Twisted electron beams could lead to manipulating individual atoms and electrons

An article in Science News by Marissa Cevallos explains how research reported last week in Science (abstract) could lead to upgraded electron microscopes that would use corkscrew electron beams to capture images of tiny subjects, and could possibly also lead to the ability to grab and manipulate individual atoms. From “A twisted way to take pictures“:

Powerful lab microscopes may soon get a screwy upgrade.

By twisting a stream of electrons into a tornado-like vortex, physicists have created a new type of beam to take snapshots of atoms, biological tissue and tiny computer parts, a team reports in the Jan. 14 Science.

Though they haven’t put one in a microscope yet, such a vortex beam could be used in the near future to take sharper pictures, says Ben McMorran, a physicist who led the research at the National Institute of Standards and Technology in Gaithersburg, Md. What’s more, the beams could possibly grab onto atoms to manipulate them, other researchers say.

Electrons, which can behave like waves as well as particles, have a wavelength much smaller than that of visible light. So compared with light, or optical, microscopes, the electron microscope excels at probing tiny things like atoms.

Electron microscopes snap images of minuscule objects by shooting a beam of electrons at a target and recording where the electrons scatter. A microscope using a vortex electron beam would work similarly, except the electron beam must first pass through a hologram that twists the beam into a helix, says McMorran. A beam that spirals offers even better resolution than a straight beam because its energy isn’t concentrated in the beam’s center, which is difficult to focus.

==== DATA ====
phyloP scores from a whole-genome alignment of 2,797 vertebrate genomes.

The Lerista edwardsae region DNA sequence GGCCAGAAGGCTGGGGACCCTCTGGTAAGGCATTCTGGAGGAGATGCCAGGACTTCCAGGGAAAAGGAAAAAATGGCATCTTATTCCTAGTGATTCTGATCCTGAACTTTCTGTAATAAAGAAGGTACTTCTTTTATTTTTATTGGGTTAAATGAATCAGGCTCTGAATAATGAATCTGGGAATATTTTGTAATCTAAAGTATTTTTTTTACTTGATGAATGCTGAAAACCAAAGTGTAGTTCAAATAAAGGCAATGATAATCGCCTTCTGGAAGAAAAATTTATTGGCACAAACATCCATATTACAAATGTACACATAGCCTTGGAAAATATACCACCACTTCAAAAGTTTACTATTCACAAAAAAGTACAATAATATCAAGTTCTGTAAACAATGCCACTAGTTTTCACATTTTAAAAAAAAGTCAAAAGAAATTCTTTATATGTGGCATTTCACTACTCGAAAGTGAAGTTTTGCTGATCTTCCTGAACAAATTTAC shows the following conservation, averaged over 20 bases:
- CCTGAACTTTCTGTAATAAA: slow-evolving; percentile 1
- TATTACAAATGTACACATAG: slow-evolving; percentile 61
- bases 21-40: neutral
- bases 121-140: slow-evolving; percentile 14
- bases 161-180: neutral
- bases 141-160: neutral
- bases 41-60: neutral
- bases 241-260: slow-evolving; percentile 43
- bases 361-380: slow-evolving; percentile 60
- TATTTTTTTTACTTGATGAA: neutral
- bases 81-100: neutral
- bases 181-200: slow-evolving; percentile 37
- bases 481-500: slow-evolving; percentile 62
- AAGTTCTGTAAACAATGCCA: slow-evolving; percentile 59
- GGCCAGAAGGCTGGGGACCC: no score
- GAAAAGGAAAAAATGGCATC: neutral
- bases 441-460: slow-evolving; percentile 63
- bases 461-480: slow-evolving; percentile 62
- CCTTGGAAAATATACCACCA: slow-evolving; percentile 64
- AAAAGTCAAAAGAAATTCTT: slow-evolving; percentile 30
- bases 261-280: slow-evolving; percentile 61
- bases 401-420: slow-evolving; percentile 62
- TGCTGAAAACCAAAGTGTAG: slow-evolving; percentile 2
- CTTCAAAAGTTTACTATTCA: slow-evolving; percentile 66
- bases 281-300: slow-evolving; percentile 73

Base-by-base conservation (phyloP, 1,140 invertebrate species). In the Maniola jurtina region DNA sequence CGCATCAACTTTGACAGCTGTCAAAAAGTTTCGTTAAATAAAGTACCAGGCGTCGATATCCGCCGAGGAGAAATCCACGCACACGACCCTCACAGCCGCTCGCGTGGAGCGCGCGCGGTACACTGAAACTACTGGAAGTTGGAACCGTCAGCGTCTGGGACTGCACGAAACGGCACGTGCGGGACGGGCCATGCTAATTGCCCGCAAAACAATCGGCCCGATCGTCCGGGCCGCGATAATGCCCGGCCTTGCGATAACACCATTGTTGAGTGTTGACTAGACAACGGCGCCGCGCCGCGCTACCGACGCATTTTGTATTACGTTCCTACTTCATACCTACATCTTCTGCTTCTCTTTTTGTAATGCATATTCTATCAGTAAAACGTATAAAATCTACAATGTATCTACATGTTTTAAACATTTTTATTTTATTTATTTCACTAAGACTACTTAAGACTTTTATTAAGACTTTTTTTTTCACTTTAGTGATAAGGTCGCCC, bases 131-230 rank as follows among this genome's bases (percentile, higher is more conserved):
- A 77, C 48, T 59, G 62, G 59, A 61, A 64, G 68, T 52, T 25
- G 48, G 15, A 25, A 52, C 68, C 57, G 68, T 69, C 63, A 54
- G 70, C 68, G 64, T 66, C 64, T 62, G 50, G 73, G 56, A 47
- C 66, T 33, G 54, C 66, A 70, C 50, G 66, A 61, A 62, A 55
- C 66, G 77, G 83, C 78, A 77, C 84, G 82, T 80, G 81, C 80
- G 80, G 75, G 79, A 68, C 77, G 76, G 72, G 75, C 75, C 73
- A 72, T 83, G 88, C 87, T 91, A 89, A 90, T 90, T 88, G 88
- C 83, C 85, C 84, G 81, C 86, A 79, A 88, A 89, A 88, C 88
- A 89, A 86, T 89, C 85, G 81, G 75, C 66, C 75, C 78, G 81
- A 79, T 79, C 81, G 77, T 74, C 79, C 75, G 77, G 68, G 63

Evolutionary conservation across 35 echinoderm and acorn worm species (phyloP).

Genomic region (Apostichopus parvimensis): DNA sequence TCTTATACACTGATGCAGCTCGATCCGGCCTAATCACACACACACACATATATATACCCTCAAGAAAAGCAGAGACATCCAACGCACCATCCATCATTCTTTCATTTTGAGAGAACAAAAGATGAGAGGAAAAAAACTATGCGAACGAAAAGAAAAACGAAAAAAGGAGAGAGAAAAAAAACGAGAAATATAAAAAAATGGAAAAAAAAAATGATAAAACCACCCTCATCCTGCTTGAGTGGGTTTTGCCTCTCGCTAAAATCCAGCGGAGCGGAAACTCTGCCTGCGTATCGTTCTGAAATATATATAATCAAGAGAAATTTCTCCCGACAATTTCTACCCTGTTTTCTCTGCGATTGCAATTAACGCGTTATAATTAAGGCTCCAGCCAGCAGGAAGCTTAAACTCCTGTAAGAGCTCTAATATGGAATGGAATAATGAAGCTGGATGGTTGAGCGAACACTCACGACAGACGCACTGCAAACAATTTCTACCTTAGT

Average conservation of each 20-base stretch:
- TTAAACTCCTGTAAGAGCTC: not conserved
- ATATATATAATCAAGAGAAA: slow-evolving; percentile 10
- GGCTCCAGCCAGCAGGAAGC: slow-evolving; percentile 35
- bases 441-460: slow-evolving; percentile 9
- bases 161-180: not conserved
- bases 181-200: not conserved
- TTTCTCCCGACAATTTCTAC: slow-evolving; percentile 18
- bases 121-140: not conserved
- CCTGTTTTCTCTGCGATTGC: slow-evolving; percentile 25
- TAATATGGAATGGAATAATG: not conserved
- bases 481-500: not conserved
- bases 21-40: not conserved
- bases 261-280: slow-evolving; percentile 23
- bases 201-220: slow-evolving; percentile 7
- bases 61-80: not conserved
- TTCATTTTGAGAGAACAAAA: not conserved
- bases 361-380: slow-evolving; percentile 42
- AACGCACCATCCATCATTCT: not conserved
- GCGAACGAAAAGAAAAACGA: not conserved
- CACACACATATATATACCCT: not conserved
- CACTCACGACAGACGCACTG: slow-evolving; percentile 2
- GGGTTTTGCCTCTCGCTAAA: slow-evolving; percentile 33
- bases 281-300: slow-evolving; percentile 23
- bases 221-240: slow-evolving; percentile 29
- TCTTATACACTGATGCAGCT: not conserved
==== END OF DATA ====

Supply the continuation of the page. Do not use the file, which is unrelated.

Holograms, like the colorful ones on credit cards, are formed when light bounces off or through an etched surface. In this case, the “hologram” is a thin layer of silicon nitride that McMorran’s team etched with lines a few nanometers apart. …

Transforming an electron microscope into a vortex microscope is as simple as slipping a thin hologram into a preexisting slot, according to mechanical engineer Rodney Herring of the University of Victoria in Canada.

One intriguing application would be to use the beams to grab onto individual atoms, Herring says. Electrons in a twisted beam couple with electrons in the atoms of a material, and scientists controlling the electron microscope could use its lenses like a joystick to move the beam (and a captive atom) around.

“Now we have hands that can manipulate atoms and electrons,” says Herring.

The production and application of electron vortex beams had been described in a paper published a few months earlier in Nature (abstract), but the more recent work “could potentially yield 25 times better resolution.” McMorran is quoted as saying “Whether this will lead to a useful application to manipulate particles or atoms remains to be demonstrated”.

Note that this research was made possible by the ability to nanofabricate holograms by etching lines a few nanometers apart. We have another example here of current nanotechnology leading toward advanced nanotechnology, and eventually molecularly manufacturing, by providing tools to build better tools.

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